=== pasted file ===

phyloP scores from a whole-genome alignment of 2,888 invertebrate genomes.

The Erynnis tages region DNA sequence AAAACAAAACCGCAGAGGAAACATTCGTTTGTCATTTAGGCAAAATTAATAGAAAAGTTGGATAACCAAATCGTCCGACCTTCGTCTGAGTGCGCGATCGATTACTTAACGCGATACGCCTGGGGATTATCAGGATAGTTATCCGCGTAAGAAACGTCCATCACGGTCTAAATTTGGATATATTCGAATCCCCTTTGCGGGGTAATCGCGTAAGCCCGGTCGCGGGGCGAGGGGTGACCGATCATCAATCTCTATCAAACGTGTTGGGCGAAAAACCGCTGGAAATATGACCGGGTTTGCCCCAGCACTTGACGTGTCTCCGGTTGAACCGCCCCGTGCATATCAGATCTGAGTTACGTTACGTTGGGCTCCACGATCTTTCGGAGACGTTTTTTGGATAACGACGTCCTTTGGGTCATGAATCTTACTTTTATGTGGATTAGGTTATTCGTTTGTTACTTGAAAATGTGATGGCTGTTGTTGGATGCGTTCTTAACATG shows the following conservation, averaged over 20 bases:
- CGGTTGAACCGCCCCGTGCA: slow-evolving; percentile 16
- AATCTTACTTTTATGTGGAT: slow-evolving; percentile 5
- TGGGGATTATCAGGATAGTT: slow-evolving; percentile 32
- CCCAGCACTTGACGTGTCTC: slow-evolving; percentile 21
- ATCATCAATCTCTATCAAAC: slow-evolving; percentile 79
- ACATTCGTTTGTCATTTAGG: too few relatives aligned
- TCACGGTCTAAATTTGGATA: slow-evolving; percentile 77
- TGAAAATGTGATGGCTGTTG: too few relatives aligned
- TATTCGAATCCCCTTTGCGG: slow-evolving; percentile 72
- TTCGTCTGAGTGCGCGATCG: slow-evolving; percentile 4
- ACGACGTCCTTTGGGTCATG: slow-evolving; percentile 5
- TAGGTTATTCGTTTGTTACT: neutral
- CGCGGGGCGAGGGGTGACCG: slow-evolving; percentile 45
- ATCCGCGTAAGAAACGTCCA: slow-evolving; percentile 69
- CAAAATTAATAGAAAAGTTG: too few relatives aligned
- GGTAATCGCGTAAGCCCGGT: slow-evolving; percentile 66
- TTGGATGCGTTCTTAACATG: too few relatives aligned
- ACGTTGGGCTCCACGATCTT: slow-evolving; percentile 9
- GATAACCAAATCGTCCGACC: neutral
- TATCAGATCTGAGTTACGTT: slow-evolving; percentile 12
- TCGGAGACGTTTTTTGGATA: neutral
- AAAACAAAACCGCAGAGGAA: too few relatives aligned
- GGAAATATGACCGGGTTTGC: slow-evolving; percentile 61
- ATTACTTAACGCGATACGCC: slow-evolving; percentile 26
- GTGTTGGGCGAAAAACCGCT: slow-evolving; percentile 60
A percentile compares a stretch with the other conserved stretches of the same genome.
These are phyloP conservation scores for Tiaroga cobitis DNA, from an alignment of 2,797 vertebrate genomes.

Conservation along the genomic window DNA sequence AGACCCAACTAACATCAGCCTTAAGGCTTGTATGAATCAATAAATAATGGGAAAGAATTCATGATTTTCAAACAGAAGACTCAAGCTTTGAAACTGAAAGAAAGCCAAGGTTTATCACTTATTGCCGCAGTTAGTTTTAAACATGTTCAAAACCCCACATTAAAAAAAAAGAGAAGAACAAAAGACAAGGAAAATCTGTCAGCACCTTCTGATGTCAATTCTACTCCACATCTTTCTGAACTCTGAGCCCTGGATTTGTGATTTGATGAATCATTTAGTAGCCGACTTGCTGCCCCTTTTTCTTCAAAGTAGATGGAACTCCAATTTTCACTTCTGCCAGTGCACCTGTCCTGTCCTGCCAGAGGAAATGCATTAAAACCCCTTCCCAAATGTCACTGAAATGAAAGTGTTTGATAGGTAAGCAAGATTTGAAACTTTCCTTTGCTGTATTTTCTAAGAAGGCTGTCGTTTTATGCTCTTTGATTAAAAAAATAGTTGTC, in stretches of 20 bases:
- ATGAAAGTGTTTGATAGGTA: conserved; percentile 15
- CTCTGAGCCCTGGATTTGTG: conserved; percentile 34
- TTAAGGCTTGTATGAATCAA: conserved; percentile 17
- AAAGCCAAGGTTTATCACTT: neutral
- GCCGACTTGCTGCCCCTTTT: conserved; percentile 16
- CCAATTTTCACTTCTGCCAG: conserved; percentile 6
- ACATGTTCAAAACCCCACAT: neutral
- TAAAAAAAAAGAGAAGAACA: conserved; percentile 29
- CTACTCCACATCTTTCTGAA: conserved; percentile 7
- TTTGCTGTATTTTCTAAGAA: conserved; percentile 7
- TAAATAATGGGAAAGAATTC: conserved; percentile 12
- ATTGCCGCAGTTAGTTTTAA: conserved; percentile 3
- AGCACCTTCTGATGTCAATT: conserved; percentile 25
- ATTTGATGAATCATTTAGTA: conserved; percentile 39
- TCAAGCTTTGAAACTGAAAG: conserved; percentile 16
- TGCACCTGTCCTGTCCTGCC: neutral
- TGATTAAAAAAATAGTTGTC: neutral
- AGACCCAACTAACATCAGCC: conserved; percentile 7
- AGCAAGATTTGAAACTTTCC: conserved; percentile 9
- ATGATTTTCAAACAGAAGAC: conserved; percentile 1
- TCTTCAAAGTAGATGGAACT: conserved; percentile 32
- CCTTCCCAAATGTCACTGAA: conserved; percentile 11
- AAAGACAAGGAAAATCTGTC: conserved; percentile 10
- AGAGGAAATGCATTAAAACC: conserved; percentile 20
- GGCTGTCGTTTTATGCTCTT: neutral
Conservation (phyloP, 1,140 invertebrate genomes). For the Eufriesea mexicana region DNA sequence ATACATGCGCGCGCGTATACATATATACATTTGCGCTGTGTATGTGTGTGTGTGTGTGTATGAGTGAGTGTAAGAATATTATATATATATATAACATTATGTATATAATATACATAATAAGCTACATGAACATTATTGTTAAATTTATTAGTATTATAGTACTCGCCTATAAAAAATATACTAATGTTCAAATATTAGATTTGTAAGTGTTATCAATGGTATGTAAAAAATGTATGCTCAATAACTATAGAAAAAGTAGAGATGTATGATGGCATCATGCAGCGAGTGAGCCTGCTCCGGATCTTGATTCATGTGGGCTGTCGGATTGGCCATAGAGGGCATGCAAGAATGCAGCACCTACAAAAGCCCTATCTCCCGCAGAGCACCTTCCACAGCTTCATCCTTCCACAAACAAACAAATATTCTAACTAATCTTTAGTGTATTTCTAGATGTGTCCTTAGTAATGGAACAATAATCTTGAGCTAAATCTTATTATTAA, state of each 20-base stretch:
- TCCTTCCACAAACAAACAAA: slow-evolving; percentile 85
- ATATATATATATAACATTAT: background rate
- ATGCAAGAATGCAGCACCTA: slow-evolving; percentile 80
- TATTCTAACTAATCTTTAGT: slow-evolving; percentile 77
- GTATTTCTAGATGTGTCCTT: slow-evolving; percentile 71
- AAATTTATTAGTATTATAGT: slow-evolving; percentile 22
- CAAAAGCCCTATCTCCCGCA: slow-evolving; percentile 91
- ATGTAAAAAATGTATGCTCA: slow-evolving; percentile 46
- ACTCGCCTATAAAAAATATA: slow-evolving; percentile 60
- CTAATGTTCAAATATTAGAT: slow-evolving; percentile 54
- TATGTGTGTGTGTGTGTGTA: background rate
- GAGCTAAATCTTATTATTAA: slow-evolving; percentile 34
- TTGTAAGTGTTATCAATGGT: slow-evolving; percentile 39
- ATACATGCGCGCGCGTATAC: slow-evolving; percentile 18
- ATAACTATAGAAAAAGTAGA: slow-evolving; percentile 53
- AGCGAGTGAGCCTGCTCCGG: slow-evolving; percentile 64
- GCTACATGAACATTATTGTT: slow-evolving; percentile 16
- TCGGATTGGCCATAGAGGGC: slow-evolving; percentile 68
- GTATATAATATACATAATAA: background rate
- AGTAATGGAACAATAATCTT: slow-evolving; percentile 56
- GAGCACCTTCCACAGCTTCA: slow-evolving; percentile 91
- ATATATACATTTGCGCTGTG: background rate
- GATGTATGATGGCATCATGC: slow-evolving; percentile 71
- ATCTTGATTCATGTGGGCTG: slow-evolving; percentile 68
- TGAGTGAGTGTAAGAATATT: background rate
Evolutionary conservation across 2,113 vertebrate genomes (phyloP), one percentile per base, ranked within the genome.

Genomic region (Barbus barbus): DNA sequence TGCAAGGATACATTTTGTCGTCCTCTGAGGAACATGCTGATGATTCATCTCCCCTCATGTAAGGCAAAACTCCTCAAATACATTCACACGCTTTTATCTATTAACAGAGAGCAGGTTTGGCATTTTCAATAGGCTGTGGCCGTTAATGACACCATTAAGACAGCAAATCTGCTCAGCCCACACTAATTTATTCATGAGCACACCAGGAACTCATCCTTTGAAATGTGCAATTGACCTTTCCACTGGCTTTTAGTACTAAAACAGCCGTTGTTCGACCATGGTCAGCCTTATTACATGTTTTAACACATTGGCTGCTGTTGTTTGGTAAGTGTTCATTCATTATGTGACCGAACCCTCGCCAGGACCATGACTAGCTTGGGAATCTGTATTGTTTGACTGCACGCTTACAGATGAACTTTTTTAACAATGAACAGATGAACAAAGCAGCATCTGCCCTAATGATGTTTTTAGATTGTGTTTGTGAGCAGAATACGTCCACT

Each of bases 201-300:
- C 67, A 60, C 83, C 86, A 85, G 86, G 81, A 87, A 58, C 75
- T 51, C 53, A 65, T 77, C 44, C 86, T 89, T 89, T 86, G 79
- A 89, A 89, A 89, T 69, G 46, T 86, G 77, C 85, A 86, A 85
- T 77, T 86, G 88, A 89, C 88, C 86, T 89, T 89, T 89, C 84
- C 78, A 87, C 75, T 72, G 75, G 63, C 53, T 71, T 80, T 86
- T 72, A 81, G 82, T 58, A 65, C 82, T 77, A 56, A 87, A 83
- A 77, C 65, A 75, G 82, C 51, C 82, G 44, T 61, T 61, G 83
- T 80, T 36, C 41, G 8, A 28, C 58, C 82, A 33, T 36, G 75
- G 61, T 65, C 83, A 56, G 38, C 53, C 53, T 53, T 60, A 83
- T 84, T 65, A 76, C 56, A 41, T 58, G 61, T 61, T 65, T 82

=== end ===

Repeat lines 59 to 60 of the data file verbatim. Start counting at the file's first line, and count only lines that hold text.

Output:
- ATGCAAGAATGCAGCACCTA: slow-evolving; percentile 80
- TATTCTAACTAATCTTTAGT: slow-evolving; percentile 77